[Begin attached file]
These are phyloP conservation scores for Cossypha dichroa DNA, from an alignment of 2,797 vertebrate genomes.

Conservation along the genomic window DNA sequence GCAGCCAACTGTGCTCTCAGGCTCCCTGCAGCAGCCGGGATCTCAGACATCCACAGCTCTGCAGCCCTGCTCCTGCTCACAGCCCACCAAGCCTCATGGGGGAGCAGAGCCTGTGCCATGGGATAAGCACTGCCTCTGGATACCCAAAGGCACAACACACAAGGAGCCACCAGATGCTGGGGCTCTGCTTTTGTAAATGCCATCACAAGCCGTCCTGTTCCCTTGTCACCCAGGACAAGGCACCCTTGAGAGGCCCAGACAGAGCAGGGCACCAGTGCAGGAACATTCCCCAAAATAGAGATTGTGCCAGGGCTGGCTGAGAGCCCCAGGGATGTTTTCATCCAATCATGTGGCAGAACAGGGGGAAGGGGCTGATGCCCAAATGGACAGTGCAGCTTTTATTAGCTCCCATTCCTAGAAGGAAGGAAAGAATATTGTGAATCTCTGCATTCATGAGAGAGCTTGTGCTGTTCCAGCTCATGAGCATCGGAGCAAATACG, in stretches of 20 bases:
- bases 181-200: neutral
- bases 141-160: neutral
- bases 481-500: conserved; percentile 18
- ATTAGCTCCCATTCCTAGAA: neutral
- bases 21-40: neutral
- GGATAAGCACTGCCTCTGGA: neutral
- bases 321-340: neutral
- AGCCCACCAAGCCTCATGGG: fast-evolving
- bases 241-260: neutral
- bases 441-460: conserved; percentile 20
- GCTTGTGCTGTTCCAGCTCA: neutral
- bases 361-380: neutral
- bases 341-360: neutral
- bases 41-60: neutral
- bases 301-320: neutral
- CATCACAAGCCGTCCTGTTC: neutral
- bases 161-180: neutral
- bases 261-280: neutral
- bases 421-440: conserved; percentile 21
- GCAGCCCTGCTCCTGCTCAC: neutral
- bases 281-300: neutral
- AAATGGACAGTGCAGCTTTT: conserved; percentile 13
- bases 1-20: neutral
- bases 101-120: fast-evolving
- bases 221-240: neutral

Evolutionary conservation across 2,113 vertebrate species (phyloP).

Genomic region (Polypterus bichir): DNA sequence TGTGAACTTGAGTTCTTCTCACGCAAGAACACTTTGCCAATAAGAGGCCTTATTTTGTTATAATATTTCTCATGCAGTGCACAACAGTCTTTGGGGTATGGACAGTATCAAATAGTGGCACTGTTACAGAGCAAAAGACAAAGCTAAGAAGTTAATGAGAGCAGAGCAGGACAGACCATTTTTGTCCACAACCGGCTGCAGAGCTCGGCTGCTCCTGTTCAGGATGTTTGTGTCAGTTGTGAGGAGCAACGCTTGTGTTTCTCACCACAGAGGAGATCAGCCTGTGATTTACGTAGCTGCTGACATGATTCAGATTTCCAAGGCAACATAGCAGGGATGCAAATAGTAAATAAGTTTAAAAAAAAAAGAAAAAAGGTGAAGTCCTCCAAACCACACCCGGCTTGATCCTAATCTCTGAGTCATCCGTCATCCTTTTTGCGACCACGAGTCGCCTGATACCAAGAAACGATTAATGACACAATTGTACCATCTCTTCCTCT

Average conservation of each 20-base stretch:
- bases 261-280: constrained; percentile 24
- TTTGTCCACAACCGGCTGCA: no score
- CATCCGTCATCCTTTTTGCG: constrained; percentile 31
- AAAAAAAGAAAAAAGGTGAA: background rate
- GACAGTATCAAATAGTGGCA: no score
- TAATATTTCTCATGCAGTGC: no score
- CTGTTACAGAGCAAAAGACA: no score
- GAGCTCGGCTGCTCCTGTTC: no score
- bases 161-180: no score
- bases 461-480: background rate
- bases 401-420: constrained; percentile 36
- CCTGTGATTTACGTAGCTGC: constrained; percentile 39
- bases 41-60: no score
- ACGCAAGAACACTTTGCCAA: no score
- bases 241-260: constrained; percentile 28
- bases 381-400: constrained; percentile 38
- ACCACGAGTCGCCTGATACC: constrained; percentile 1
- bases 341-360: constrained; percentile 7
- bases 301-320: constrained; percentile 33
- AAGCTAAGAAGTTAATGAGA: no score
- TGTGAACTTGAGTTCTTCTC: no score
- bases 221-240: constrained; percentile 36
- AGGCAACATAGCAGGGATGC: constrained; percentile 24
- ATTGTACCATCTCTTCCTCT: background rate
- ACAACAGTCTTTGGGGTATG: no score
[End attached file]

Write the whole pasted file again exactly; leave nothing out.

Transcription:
These are phyloP conservation scores for Cossypha dichroa DNA, from an alignment of 2,797 vertebrate genomes.

Conservation along the genomic window DNA sequence GCAGCCAACTGTGCTCTCAGGCTCCCTGCAGCAGCCGGGATCTCAGACATCCACAGCTCTGCAGCCCTGCTCCTGCTCACAGCCCACCAAGCCTCATGGGGGAGCAGAGCCTGTGCCATGGGATAAGCACTGCCTCTGGATACCCAAAGGCACAACACACAAGGAGCCACCAGATGCTGGGGCTCTGCTTTTGTAAATGCCATCACAAGCCGTCCTGTTCCCTTGTCACCCAGGACAAGGCACCCTTGAGAGGCCCAGACAGAGCAGGGCACCAGTGCAGGAACATTCCCCAAAATAGAGATTGTGCCAGGGCTGGCTGAGAGCCCCAGGGATGTTTTCATCCAATCATGTGGCAGAACAGGGGGAAGGGGCTGATGCCCAAATGGACAGTGCAGCTTTTATTAGCTCCCATTCCTAGAAGGAAGGAAAGAATATTGTGAATCTCTGCATTCATGAGAGAGCTTGTGCTGTTCCAGCTCATGAGCATCGGAGCAAATACG, in stretches of 20 bases:
- bases 181-200: neutral
- bases 141-160: neutral
- bases 481-500: conserved; percentile 18
- ATTAGCTCCCATTCCTAGAA: neutral
- bases 21-40: neutral
- GGATAAGCACTGCCTCTGGA: neutral
- bases 321-340: neutral
- AGCCCACCAAGCCTCATGGG: fast-evolving
- bases 241-260: neutral
- bases 441-460: conserved; percentile 20
- GCTTGTGCTGTTCCAGCTCA: neutral
- bases 361-380: neutral
- bases 341-360: neutral
- bases 41-60: neutral
- bases 301-320: neutral
- CATCACAAGCCGTCCTGTTC: neutral
- bases 161-180: neutral
- bases 261-280: neutral
- bases 421-440: conserved; percentile 21
- GCAGCCCTGCTCCTGCTCAC: neutral
- bases 281-300: neutral
- AAATGGACAGTGCAGCTTTT: conserved; percentile 13
- bases 1-20: neutral
- bases 101-120: fast-evolving
- bases 221-240: neutral

Evolutionary conservation across 2,113 vertebrate species (phyloP).

Genomic region (Polypterus bichir): DNA sequence TGTGAACTTGAGTTCTTCTCACGCAAGAACACTTTGCCAATAAGAGGCCTTATTTTGTTATAATATTTCTCATGCAGTGCACAACAGTCTTTGGGGTATGGACAGTATCAAATAGTGGCACTGTTACAGAGCAAAAGACAAAGCTAAGAAGTTAATGAGAGCAGAGCAGGACAGACCATTTTTGTCCACAACCGGCTGCAGAGCTCGGCTGCTCCTGTTCAGGATGTTTGTGTCAGTTGTGAGGAGCAACGCTTGTGTTTCTCACCACAGAGGAGATCAGCCTGTGATTTACGTAGCTGCTGACATGATTCAGATTTCCAAGGCAACATAGCAGGGATGCAAATAGTAAATAAGTTTAAAAAAAAAAGAAAAAAGGTGAAGTCCTCCAAACCACACCCGGCTTGATCCTAATCTCTGAGTCATCCGTCATCCTTTTTGCGACCACGAGTCGCCTGATACCAAGAAACGATTAATGACACAATTGTACCATCTCTTCCTCT

Average conservation of each 20-base stretch:
- bases 261-280: constrained; percentile 24
- TTTGTCCACAACCGGCTGCA: no score
- CATCCGTCATCCTTTTTGCG: constrained; percentile 31
- AAAAAAAGAAAAAAGGTGAA: background rate
- GACAGTATCAAATAGTGGCA: no score
- TAATATTTCTCATGCAGTGC: no score
- CTGTTACAGAGCAAAAGACA: no score
- GAGCTCGGCTGCTCCTGTTC: no score
- bases 161-180: no score
- bases 461-480: background rate
- bases 401-420: constrained; percentile 36
- CCTGTGATTTACGTAGCTGC: constrained; percentile 39
- bases 41-60: no score
- ACGCAAGAACACTTTGCCAA: no score
- bases 241-260: constrained; percentile 28
- bases 381-400: constrained; percentile 38
- ACCACGAGTCGCCTGATACC: constrained; percentile 1
- bases 341-360: constrained; percentile 7
- bases 301-320: constrained; percentile 33
- AAGCTAAGAAGTTAATGAGA: no score
- TGTGAACTTGAGTTCTTCTC: no score
- bases 221-240: constrained; percentile 36
- AGGCAACATAGCAGGGATGC: constrained; percentile 24
- ATTGTACCATCTCTTCCTCT: background rate
- ACAACAGTCTTTGGGGTATG: no score